Bluetooth is everywhere. From wireless earbuds to smart home devices, from your mobile phone to your keyboard. But what actually is Bluetooth? Can it really travel up to a kilometer? And is it true that the name is taken from a Viking king?
What is Bluetooth?
Simply put, Bluetooth uses radio frequencies to 'chat' with other electronic devices without actually needing to see them.
This is much more advanced than the infrared technology in a standard TV remote that can only transfer information with a direct line of sight.
This extraordinary wireless technology allows communication between two devices and the sharing of data and files between paired devices.
Generally, the maximum distance for Bluetooth between paired devices rests at around 100 feet. Of course, this depends on what kind of walls and objects are between those devices.
However, Bluetooth long range, also known as Coded PHY, is a new mode of Bluetooth that has been shown to travel up to a kilometer! That's 3,280 feet! Or the equivalent of 3.3 Eifel towers!
Not only is Bluetooth the present, but it's also the future. But what about its past?
The history of Bluetooth
Well, back in 1994, with the immense growth of mobile phones and the popularity of wireless headsets, Dr. Jaap Haartsen was tasked by Ericsson with finding and developing a short-link radio technology.
By experimenting with various factors and assets, Haartsen was finally able to create the technology that used UHF radio waves at 2.4 GHz.
While operating at a short range, he made this protocol consume a relatively low amount of energy. Armed with this new technology, Ericsson met with other industry leaders, Nokia and Intel, to plan the standardization of this new, nameless, short-range radio tech.
During this meeting, Jim Karduch from Intel took inspiration from his interest in Norse history to suggest the temporary code name: 'Bluetooth' after King Harald Bluetooth.
Where is the name Bluetooth coming from?
Harald 'Bluetooth' Gormsson was the Norse king of Denmark between 958 and 986 CE.
Don't let those devilish good looks fool you!
The nickname came about because of his supposed rotting tooth that had turned from a pristine white to a greyish blue... blå meaning Blue, tand meaning Tooth 🫐🦷
King Harald Bluetooth was not only known for his blue tooth but also for his work in uniting Scandinavian tribes into a single kingdom. Under his reign, King Harald Bluetooth also ordered the construction of the oldest known bridge in Scandinavia, the Ravning Bridge.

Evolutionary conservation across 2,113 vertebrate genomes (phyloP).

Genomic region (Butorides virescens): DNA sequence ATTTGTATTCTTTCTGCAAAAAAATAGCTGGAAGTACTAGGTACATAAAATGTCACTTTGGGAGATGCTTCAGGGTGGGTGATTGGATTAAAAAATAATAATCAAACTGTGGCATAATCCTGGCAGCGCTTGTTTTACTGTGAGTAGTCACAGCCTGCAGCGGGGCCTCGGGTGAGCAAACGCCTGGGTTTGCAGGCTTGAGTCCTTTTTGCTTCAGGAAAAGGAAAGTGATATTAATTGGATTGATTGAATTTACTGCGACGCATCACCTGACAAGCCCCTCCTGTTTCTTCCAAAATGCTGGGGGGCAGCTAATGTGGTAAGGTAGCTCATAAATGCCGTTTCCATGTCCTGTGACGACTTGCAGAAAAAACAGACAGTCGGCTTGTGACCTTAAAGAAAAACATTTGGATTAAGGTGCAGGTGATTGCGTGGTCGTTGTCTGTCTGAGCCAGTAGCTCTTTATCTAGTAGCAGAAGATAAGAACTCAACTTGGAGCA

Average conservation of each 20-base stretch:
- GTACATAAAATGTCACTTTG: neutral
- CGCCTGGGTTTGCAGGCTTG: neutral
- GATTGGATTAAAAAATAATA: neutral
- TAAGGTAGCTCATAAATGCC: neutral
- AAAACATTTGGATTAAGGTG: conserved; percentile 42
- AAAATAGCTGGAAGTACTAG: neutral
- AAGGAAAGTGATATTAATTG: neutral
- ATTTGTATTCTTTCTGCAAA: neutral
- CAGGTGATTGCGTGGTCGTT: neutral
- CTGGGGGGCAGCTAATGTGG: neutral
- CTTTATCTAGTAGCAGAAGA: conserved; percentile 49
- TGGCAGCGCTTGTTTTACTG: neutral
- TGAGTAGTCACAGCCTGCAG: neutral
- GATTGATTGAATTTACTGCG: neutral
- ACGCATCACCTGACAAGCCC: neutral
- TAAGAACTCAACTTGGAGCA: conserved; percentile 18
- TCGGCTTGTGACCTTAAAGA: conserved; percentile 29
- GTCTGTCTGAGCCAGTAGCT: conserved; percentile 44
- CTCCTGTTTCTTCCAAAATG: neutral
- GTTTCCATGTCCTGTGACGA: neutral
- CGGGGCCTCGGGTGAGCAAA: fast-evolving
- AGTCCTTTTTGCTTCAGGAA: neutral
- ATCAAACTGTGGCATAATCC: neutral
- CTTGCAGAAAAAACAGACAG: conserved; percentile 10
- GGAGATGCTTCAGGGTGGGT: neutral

Which still stands today, kinda...
He was pretty good at connecting things, which seems rather fitting, don't you think?
Back to modern times
Jumping back to 1996, the name 'Bluetooth' was only meant to serve as a temporary placeholder until a better name was found.
Fortunately, a better name couldn't be found in time for the launch of this new technology, and thus, Bluetooth was launched with its first hands-free headset in 1999.
Keyboards and Bluetooth connectivity
Fast forward 24 years, and Bluetooth has worked its way into almost every electronic device on Earth; and rightly so.
That's why we decided to create the FIRST-EVER split columnar keyboard that allows wired, low-latency radio frequency and Bluetooth connectivity.
With the Dygma Defy, you can connect via Bluetooth to up to 5 devices at a time. We've even color-coded the keys on the Defy's Bluetooth pairing layer for easy pairing and switching between devices.
Blue keys represent available channels, white keys represent assigned channels, and the green key represents the currently active channel.
Our Bluetooth range sits at a comfortable 33 feet. However, for those who like to sit even farther away from their desk, we've also built in Low-Latency Radio Frequency to our Defy. This gives you a maximum range of up to 66 feet!
If you'd like to learn how to set up and pair your Defy, check out our video on exactly how to do so.
We hope you found this article interesting and you could learn from it! And now you know what EXACTLY Bluetooth was named after.